Parkinson's patients see results from boxing
Some Parkinson's patients are literally taking their fight into the boxing gym.
Actor Michael J. Fox has been vocal about his battle with Parkinson's. It's part of the plot of his primetime show on NBC every Thursday night.
For many, the degenerative disease means an end to work, and sometimes hope. But in Indianapolis, doctors say their patients are finding promise in a local gym.
Parkinson's patients experience stiffness, shakes or tremors and trouble with their balance. But time in the gym is helping them loosen up and fight back.
Training and retraining the body to move is the goal of a 90-minute class at Rock Steady Boxing. It's offered five days a week exclusively for people with Parkinson's Disease.
The real push comes after a routine warm-up. Participants focus on punching, hitting, managing footwork and keeping their balance.
It's hard work for Amy Titus, a 55-year-old mother of three.
"Of all the things, I would never, ever dream I would be doing this - ever!" she said.
Titus was diagnosed with in April, and started boxing in August. She couldn't run and jumping rope was a challenge.
"I could only jump rope five times and that was it," she said.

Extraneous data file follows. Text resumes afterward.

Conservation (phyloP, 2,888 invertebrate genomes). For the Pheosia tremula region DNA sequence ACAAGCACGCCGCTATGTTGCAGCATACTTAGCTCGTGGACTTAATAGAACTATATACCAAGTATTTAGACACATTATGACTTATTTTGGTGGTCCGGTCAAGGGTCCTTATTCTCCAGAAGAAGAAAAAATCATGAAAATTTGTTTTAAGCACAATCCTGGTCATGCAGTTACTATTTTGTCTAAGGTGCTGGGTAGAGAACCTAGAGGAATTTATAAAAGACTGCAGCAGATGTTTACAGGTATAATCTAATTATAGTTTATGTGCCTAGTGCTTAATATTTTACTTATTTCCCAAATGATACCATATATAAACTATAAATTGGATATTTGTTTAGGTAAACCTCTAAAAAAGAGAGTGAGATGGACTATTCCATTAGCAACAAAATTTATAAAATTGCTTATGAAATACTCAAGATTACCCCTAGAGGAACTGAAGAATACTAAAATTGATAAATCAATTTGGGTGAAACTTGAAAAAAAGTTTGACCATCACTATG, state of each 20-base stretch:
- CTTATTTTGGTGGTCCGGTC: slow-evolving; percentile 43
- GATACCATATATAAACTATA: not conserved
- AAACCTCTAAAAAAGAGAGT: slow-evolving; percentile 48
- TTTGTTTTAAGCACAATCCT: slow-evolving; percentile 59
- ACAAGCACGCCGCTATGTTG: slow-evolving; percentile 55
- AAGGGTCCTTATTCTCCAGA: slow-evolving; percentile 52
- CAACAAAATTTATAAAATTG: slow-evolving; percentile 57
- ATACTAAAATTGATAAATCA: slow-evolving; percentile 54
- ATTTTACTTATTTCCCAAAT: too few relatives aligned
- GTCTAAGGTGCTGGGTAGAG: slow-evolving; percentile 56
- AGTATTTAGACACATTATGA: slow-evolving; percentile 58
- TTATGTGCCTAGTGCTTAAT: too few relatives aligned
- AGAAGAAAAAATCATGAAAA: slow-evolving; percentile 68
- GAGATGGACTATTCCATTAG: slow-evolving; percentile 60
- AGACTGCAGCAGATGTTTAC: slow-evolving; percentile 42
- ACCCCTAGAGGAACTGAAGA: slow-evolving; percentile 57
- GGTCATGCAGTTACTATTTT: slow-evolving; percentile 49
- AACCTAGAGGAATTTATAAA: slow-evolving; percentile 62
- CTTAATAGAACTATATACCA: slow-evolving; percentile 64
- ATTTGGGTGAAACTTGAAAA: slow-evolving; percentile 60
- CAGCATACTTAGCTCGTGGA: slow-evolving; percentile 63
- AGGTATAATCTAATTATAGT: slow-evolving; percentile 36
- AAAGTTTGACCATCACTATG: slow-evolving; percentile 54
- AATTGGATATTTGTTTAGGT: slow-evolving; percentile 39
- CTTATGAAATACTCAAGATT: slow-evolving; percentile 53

But on this day, she jumped rope 94 times.
"The results from Rock Steady are awesome and impressive," said St. Vincent Neurologist Michael Sermersheim. He recommends his patients get any aerobic exercise 30 to 40 minutes, five days a week and says studies show it helps Parkinson's patients.
"We have evidence that aerobic exercise of any kind can reverse or slow down the progression of Parkinson's Disease," he said.
"We are pioneers in this effort and the medical community is starting to take notice," said Christine Timberlake, Rock Steady.
While Rock Steady Boxing started here in Indianapolis, there are now affiliates in 15 states, one in Australia and soon Canada.
"I am thumbs up because it works. People are happier and they are doing better with it," said Dr. Sermersheim.
About 140 patients from their thirties to nineties are now enrolled in four levels of classes which meet a total of 18 times a week on the northeast side. The University of Indianapolis is studying the program and plans to publish results.